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Throwback Products We Love: Muscle Cars


In 2008, the world got its Challenger back.

The classic American muscle car. Guys wanted to drive them and other automobiles developed inferiority complexes because of them.

The first official muscle car to hit the pavement was the 1964 Pontiac GTO, developed by none other than John DeLorean-yes, the same John DeLorean who engineered the car made famous in "Back to the Future" before he was arrested for attempting to sell $24 million worth of cocaine to an undercover agent in a bid to save his company.

Everyone has their favorite-there are "Ford Guys," "Chevy Guys," and "Mopar Guys," Mopar being a catchall term for Dodge/Chrysler hot rods derived from the name of the company's motor parts division.

While the 1970 Chevelle SS (GM) and the Ford Boss 429 Mustang (F) are prime examples of pure American…American-ness, the Dodge Challenger R/T was so utterly tough, it practically frightened the bejeezus out of children and small animals.

The car was produced at the Hamtramck, Michigan plant, and could be ordered with the legendary Hemi engine-so named for its hemispherical combustion chambers-and a number of street-racing options, like Edelbrock intakes, Holley carbs, Hurst pistol-grip shifters, and high-performance exhaust systems that not only increased power, but, equally as importantly, let everyone in the neighborhood know you were coming.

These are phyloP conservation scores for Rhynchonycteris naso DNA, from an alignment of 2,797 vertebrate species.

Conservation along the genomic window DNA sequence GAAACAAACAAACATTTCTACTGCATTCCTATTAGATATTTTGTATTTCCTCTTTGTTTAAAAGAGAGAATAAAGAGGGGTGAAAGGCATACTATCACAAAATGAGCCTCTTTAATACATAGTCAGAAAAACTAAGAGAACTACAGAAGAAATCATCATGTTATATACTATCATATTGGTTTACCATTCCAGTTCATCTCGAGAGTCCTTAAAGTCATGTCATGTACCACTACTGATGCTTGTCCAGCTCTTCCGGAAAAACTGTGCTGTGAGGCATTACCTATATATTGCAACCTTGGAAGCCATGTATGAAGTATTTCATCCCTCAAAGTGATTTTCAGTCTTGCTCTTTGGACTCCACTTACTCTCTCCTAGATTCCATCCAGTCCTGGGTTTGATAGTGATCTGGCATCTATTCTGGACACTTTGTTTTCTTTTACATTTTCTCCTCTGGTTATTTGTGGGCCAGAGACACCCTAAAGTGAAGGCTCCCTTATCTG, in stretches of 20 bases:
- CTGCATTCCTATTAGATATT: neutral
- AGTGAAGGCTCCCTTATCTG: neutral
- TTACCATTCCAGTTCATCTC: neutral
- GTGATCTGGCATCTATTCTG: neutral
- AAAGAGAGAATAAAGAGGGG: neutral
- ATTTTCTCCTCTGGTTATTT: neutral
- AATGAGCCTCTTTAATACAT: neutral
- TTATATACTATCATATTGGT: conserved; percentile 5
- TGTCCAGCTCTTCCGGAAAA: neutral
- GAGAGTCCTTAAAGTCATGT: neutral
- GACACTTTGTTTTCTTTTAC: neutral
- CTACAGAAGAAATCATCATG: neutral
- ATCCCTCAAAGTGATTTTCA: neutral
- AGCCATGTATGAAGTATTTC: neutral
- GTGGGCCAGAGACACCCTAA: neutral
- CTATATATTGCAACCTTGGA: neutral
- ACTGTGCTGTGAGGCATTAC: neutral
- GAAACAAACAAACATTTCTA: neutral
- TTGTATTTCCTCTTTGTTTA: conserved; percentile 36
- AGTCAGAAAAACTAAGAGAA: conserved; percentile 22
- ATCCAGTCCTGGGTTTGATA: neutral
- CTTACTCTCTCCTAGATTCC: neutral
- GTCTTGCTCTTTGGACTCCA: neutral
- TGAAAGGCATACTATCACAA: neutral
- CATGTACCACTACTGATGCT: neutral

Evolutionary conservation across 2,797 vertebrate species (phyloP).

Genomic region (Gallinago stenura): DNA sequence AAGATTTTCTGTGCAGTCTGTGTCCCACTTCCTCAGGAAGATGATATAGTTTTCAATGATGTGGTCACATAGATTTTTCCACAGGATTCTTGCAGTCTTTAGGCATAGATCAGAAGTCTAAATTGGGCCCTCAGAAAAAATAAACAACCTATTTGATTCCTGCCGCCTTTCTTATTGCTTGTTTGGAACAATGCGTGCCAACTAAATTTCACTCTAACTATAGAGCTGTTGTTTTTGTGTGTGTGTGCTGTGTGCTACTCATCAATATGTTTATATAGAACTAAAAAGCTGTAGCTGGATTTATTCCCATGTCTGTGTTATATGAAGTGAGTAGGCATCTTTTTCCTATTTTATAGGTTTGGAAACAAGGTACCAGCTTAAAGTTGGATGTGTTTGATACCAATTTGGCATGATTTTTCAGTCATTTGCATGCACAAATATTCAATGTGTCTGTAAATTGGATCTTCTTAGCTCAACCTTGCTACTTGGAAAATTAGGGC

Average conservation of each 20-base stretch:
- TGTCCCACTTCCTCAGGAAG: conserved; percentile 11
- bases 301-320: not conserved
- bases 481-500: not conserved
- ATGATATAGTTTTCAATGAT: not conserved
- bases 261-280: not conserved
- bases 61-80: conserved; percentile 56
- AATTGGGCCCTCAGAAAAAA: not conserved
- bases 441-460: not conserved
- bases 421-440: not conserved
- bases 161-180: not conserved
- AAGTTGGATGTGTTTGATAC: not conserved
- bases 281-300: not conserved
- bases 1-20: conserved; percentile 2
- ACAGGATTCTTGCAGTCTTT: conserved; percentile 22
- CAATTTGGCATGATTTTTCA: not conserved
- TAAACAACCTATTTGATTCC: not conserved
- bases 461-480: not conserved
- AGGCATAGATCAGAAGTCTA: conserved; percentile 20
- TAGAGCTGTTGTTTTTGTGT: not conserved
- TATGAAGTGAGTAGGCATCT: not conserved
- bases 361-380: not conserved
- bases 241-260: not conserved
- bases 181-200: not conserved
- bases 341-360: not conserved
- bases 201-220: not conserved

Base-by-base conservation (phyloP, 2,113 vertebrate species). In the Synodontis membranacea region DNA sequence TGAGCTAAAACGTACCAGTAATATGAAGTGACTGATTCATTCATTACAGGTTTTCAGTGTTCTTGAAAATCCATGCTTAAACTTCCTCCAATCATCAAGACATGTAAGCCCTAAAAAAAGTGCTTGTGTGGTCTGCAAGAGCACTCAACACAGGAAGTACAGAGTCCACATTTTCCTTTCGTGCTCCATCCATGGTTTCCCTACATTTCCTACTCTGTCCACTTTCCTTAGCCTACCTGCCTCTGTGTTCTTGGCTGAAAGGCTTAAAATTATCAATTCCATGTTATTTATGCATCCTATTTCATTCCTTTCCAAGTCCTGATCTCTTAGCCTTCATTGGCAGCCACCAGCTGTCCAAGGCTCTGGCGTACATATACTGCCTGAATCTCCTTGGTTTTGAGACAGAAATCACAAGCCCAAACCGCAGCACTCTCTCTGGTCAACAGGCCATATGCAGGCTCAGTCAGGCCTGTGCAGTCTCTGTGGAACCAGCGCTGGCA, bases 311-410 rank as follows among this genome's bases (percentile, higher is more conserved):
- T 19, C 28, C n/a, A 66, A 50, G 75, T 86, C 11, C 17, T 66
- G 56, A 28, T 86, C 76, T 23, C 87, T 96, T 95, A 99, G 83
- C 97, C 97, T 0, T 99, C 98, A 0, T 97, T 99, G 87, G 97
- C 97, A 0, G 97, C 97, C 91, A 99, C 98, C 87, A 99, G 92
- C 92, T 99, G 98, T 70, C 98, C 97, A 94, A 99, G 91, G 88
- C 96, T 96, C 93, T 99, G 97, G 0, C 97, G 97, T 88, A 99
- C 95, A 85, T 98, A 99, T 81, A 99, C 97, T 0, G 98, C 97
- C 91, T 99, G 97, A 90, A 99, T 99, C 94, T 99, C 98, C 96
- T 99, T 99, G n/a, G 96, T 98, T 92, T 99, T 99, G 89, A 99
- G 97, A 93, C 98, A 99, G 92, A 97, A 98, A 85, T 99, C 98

With a sticker price well under $5,000 and a gallon of gas selling for about 30 cents, the Challenger was within reach of most greasers with a bad attitude and a valid driver's license.

Then, in the early 1970s, the American muscle car began to hit the skids.

Between the Arab oil embargo of 1973, government smog and safety regulations, and increasing insurance premiums, smaller, more fuel-efficient vehicles were being phased in as the Challengers and Chevelles of the world were being phased out.

In came the Ford Pinto. The Chevy Vega. And the Plymouth Scamp. Dull, boring, anemic rides that would get you from Point A to Point B, but that was about all.

By the early-to-mid 2000s, gas prices had started to stabilize and gearheads began demanding horsepower once again. Detroit muscle was once again in demand. Some went for true authenticity, buying well-kept classics or restoring them on their own. Prices for specimens in mint condition were being sold for tens, sometimes hundreds, of thousands of dollars.

That's when the automakers began to take notice of a new (old?) market they could tap back into, and reintroduced the automobiles that people didn't just hear coming, they felt them.

In 2008, the world got its Challenger back, in the form of the new SRT-8, with a teeth-rattling 425hp 6.1 liter motor.

The 2011 Challenger proves that, while the car may have been absent from showrooms for three decades, it remained on people's minds. This year's model, which will sell for around $40,000, is even more powerful than the one trotted out in '08, with a 392-cubic inch HEMI V8 powertrain, 475 horsepower and 470 lb.-ft. of torque.

The 2011 Challenger SRT8 gets about 17 mpg, a true throwback to the mileage numbers of yesteryear. But valve and cylinder tweaks help the new 6.4-liter V8 deliver up to 20% better fuel economy than the 2010 Challenger SRT8 6.1 liter V8.

Perhaps most importantly, however, is that too many cooks didn't enter today's Challenger's kitchen and spoil the broth:

I can barely tear my hand away from my heart.
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